Redlands, the first full comic written by Eisner-winning colorist Jordie Bellaire, is finally here. Bellaire has already proven herself a powerful creative force through the largely ignored medium of coloring and her enthusiasm for this book made it one of the highlights of this year’s Image announcements.
Redlands introduces us to the police department of Redlands County, Fl. A nicer group of guys you couldn’t hope to meet. Whether that’s sarcasm or a result of their unbridled awfulness making it impossible to imagine men as sincerely nice, I leave up to you. Regardless, Bellaire leaves no room for doubt as to their character. From their confederate flags, to lifelong child abuse, to the menagerie of every minority and rabble-rouser in town shoved into a single cell in their basement, it is clear that we are dealing with some truly revolting people.
Technically, if I’m being one hundred percent accurate, I should say a truly revolting person, because there’s really only one and a half characters amongst the force, the Sheriff and his son, Skip. That’s intentional, because it’s the Sheriff’s grip over the town that’s the main character of Redlands #1, but we’ll get to that.
You see, despite the unabated foulness of the Sheriff’s soul and the utter lack of any attempt to put him in check by his men, it is the police department whose perspective we adopt for this issue and it’s by far the best choice that the issue makes.
Bellaire and artist Vanessa del Rey may not give us much in the way of character or even plot, but this is a masterwork of tone. Dripping with horror movie savvy and silence that goes unnoticed, Redlands makes you feel the fear and the false hope and bravado of the officers, even as it hammers home how disgusting they are. It’s that same, perfect blend of ‘what would I do’ and violent morality that great horror films are made of.
And so Redlands takes you on its wild, gravelly ride, teaching you to loathe the police only to encourage you to put yourself in their place and, finally, letting you savor their downfall. We don’t need to know much about the witches who drive the story or the cops who take up page time, this is a story about law and order dying and a new law taking its place.
Though they enact satisfying vengeance on the police of Redlands, the morality of the witches is hauntingly ambiguous at this point. We don’t get to know the history between the witches, the sheriff, and the enigmatic Casey and we aren’t entitled to any insight into the coven’s motives beyond a short statement at issue’s end. The mythology that Bellaire is calling up is certainly that of vicious Christian witches, not the pagan matriarchs or unaffiliated spell casters that have reconstructed witches over the past few decades, but there’s no assurance that that represents the truth of them, either.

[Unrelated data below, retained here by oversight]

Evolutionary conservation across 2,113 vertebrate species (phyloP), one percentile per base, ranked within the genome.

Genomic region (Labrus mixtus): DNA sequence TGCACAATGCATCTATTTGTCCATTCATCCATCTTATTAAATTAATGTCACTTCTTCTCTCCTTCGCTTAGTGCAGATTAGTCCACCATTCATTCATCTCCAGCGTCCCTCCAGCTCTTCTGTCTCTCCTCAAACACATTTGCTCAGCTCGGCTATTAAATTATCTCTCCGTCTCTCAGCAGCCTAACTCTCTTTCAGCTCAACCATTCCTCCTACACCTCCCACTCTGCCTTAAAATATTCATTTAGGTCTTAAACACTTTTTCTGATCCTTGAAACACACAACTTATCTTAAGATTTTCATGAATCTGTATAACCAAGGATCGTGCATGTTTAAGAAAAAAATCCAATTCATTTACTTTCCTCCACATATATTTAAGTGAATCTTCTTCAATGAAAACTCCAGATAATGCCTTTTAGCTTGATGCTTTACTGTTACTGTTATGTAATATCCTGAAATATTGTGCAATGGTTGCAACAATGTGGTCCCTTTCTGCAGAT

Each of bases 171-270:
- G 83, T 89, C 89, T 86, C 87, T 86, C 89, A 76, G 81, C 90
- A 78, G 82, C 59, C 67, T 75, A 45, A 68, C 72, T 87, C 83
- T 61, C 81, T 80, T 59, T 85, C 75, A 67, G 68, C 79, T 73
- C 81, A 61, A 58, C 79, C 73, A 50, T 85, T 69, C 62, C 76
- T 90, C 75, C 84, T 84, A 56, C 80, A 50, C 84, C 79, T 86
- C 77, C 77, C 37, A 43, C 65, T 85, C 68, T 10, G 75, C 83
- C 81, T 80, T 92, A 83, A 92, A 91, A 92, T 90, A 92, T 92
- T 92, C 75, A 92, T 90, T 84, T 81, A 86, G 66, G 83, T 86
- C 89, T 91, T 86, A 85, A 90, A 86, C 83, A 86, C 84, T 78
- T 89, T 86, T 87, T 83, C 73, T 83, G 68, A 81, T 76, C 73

Especially with hints from Bellaire that the coven may not be quite so anti-tyranny as they claim, there’s an attractive mystery in who we should be rooting for or, more accurately, whether there’s anyone to root for at all.
Vanessa del Rey’s minute lines look like they could either have been etched into wood or laid over Bellaire’s muted, gradient colors, rather than the other way around. Inside the station, the details are incredibly fine but the art retains the same kind of vagueness that the human eye does, snapping to essential detail while floating through the rest of the scene, still drawn expertly but designed to direct the eye away.
But as the story moves into the dark the feel of the art changes significantly. Though the style employed remains similar, the resulting hyperfocus and focus on contours creates a sharpening effect. The ability to process all of the detail becomes actually unnerving. Until finally we’re brought into the light and things begin to become solid.
At times it can be a little hard to make out what’s happening, but it’s impressive how intentional that feels. Del Rey consciously withholds information, giving you what you need to have your sense of place and action but offering a taste of the confusion occurring in the scene. It’s all the more noticeable for the large, ‘wide-screen’ layouts that she employs. This gives the issue a cinematic feel, making it effortless to transition from one panel to another, and drives home the fear of the dark.
Effectively acting as the first ten minutes of a horror movie, one suspects Redlands #1 will only find a portion of its audience here. This is exactly the kind of book that will likely benefit most from a ten dollar Image trade once there’s more to dig your teeth into. But for those willing to brave its pages, to investigate the strange noises outside when the rest of the group is too afraid, Redlands offers an unusual and carefully made offer to return.
Redlands #1 is a gutsy debut. There aren’t really any characters to get attached to and we aren’t privy to enough of the details to make out the plot just yet. Nonetheless it’s an engrossing read that toys with primal fears and horror tropes like little girls pulling the wings off butterflies. Everything is a mystery except the quality of production and the feeling in your gut. Those who like to know everything now might be better off waiting, but for those who want to explore, who can sit with the discomfort of horror and read comics for the memories of single issues, Redlands is a wonderfully put together package, and it’s been put together for you.